Sister Doreen’s Reflections
The Lord’s Prayer: part one
“It is not what you are nor what you have been that God sees with all-merciful eyes, but what you desire to be.” (Cloud of Unknowing)
The Lord’s prayer is given to us in answer to the Disciples question to Jesus: ‘Lord teach us to pray’ – and it is a framework for when we talk with God, even for times when we don’t know the right words to say. They are words said to a warm, personal, loving God who is central in our lives – and in whose presence there is safety. The words begin by recognizing our communal being – “Our Father” – and it becomes ‘our prayer’.
We praise, we ask for what we need, we seek forgiveness and seek to give forgiveness, all as a loving response to God’s love, in intimate communion. It is this relationship – this atmosphere of relationship – that permeates all our interactions, creates a grounding in human solidarity that binds people together. In the forgiveness section of this prayer we see the interaction of love between ourselves and God that transforms into human love toward one another. It is a true experience that in the fact of loving others we enter more deeply into our own experience of God’s love.
In prayer we experience God’s love and respond to this love by discerning the cause (will, desire) of God in human life and marshalling all our energies to serve it – ‘your name be held holy; your Kingdom come; your will be done, on earth as in heaven.” It becomes a conversation between hearts, God’s heart and our heart. We are sons and daughters of God on a mission to bring heaven to earth – that all creation may be filled with joy and peace – all creation everywhere.
John Shea writes in ‘Following Jesus’: “Prayer includes traditional praise and gratitude, an occasional scream for help, a fervent petition now and then, and some hardnosed bargaining for a better deal. But it does not stop there. It encompasses the confiding of secrets, the admission of fears, the free flow of tears, and ecstatic dance. When you start a conversation with “Abba” anything is liable to happen.”
Matt 6:9-13 (NRSV)
Pray then in this way:
Our Father in heaven, hallowed be your name.
Your kingdom come. Your will be done, on earth as it is in heaven.
Give us this day our daily bread.
And forgive us our debts, as we also have forgiven our debtors.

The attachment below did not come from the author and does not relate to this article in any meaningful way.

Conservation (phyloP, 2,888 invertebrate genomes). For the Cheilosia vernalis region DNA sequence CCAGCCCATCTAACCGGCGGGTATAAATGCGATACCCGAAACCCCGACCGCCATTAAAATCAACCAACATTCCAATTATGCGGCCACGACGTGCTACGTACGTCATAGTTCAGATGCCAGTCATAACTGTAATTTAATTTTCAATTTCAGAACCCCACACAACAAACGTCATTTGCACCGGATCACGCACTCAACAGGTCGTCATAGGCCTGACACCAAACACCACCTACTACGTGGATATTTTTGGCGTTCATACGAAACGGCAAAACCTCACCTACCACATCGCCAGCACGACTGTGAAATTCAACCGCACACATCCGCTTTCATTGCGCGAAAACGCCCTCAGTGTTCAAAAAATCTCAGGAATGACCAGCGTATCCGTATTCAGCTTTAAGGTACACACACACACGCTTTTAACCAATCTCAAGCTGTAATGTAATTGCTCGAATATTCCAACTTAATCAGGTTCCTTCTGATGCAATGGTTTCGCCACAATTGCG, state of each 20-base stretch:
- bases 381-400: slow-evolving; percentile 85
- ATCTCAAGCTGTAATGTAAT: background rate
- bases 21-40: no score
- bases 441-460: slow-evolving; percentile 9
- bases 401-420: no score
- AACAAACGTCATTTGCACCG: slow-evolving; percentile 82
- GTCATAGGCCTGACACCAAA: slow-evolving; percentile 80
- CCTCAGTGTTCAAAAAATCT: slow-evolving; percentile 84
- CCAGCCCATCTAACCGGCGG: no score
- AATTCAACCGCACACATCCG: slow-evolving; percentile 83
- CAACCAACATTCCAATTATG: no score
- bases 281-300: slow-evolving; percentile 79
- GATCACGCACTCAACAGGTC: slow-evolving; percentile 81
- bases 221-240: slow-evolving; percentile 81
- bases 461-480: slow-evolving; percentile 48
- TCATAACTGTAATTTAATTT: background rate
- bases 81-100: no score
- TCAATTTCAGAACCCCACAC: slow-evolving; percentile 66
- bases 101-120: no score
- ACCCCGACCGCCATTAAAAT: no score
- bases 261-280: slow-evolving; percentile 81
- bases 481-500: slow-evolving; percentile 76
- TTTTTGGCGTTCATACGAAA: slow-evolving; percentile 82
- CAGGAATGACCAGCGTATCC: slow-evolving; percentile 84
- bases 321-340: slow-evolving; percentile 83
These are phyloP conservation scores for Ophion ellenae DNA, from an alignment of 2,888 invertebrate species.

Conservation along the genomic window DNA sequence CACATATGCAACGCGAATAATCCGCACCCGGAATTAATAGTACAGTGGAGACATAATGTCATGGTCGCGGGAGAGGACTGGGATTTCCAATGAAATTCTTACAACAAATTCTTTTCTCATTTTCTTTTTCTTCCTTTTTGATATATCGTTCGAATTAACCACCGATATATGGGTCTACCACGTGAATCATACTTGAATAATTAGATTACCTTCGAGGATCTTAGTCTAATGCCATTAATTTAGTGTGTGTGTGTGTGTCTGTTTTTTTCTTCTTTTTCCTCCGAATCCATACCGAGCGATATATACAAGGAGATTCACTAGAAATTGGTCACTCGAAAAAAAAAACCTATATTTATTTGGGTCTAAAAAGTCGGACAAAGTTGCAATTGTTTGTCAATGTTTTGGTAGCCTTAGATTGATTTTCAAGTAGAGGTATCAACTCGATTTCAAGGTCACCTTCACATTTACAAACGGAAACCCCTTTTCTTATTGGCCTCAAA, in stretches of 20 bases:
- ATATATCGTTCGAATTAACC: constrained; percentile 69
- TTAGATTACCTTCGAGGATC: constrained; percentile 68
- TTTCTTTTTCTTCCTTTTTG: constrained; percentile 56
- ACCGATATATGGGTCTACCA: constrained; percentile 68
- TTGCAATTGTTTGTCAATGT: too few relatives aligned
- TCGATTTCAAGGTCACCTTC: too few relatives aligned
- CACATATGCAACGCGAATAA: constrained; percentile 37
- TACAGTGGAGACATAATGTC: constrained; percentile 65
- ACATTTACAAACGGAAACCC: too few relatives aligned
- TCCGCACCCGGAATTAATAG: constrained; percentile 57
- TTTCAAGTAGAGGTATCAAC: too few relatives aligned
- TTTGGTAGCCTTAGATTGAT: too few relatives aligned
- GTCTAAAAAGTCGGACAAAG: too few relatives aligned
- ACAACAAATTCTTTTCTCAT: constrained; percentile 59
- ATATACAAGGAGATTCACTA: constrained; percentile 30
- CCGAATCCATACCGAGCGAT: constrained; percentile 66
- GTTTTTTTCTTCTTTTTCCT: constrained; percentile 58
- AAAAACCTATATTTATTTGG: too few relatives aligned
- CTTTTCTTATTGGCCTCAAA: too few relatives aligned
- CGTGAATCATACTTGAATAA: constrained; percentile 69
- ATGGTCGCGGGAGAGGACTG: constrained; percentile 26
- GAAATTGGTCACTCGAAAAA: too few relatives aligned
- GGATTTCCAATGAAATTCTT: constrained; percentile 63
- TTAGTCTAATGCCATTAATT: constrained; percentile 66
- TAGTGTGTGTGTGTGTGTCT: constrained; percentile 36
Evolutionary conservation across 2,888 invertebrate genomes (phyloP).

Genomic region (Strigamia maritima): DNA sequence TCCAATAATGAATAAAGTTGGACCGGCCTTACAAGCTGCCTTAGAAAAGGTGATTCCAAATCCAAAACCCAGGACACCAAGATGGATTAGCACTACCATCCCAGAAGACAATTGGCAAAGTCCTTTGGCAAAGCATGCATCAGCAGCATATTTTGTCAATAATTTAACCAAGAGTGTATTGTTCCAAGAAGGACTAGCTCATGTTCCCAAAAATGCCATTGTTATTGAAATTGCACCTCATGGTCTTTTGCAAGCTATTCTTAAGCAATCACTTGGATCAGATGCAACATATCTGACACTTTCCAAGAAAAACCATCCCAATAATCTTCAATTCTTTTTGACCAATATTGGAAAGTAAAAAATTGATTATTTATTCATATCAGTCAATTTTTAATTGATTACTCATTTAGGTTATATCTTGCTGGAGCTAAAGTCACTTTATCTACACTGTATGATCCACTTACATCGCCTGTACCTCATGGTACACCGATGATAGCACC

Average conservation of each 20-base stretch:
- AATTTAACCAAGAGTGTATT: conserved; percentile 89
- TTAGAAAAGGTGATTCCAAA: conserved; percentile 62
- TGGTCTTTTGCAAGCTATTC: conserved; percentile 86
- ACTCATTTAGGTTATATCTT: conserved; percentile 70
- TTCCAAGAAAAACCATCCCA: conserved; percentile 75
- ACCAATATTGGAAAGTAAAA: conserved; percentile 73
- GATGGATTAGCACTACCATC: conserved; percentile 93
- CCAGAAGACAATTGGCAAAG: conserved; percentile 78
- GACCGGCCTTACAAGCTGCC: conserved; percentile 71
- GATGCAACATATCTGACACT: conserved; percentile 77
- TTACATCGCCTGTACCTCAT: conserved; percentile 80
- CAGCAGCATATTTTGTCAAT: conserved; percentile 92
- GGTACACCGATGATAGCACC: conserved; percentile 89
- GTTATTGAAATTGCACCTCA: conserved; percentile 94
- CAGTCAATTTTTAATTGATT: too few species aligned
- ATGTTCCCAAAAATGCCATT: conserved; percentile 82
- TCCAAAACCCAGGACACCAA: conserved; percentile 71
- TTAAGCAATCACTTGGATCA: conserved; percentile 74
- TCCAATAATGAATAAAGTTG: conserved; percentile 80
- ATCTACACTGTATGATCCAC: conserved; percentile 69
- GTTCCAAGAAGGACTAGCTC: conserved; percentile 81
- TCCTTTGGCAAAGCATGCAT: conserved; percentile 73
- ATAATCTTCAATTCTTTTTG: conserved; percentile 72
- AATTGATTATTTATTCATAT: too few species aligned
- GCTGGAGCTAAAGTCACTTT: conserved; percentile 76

And do not bring us to the time of trial, but rescue us from the evil one.
Luke 11:2-4 (NRSV)
When you pray, say Father, hallowed be your name. your kingdom come.
Give us each day our daily bread.
And forgive us our sins, for we ourselves forgive everyone indebted to us.
And do not bring us to the time of trial.
In the first half of the prayer we express our desire for the fulfillment of God’s divine project (the bringing of heaven to earth for all people and all creation) and we commit to actively participate in it.
In the second half of the prayer we deal with our practical day-to-day needs if we hope to participate in helping fulfill God’s grand desire. Individually and collectively we ask for God’s help – expressing each day four things:
- We ask to be nurtured and fed both in our inner and outer lives
- We need to have our slate clean so that we are unburdened to do our work for God
- We ask to be freed from a state of inner vacillation, confusion, or agitation that we can easily slip into and which can divert or distract us from the true purpose of our lives
- We ask not to become so inward and self-absorbed that we cannot be present to act simply and maturely towards others at the right moment.
Mutual forgiveness is the only specific grace we ask for in the Lord’s prayer. Forgiveness among humans must accompany God’s forgiveness since only in this way can true loving unity or Oneness be achieved. Without daily mutual forgiveness (seven times seventy times) God’s loving desire of total unity can never be complete.
When read in Matthew’s original Greek text the second half of the Lord’s prayer is a fine example of praying in the mindset of Jesus – it is a shift in the person’s attitude toward God, a God who is a loving, nurturing, forgiving, compassionate and protective God. We are to pray confidently.
We are used to praying the four petitions in English as they have been translated from the Latin, implying that we are begging or demanding help from God:
- Give us
- Forgive us
- Lead us not
- Deliver us
When Jesus prays this prayer, these petitions are more an expression of loving gratitude and trust.